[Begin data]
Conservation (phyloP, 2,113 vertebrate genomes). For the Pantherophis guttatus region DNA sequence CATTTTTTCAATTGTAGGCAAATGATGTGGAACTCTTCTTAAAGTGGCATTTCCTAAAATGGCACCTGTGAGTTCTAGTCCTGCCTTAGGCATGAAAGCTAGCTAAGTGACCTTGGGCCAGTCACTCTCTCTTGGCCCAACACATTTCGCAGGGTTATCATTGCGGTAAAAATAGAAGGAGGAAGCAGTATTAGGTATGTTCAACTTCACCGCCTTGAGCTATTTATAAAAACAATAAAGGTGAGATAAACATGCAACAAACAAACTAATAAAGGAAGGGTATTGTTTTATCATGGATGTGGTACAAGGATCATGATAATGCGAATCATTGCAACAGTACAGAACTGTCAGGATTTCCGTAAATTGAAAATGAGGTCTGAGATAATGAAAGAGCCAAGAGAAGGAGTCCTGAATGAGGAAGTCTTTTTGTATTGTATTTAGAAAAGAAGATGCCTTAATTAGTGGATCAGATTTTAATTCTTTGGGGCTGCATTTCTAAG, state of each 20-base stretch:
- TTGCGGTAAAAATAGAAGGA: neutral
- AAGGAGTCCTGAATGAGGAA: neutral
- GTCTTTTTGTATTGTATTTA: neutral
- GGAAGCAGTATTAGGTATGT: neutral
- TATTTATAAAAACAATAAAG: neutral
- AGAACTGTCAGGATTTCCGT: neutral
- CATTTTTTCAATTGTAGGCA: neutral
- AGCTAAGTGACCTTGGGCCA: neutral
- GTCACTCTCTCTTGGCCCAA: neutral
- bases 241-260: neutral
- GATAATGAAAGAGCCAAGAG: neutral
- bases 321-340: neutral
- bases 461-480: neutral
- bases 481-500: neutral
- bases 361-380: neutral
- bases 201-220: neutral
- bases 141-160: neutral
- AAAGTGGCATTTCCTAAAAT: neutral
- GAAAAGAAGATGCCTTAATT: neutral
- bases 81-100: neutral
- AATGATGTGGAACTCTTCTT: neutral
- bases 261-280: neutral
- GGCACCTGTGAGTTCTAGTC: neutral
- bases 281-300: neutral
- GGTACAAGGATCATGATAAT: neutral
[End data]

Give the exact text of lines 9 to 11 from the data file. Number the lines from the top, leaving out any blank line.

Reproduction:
- AGCTAAGTGACCTTGGGCCA: neutral
- GTCACTCTCTCTTGGCCCAA: neutral
- bases 241-260: neutral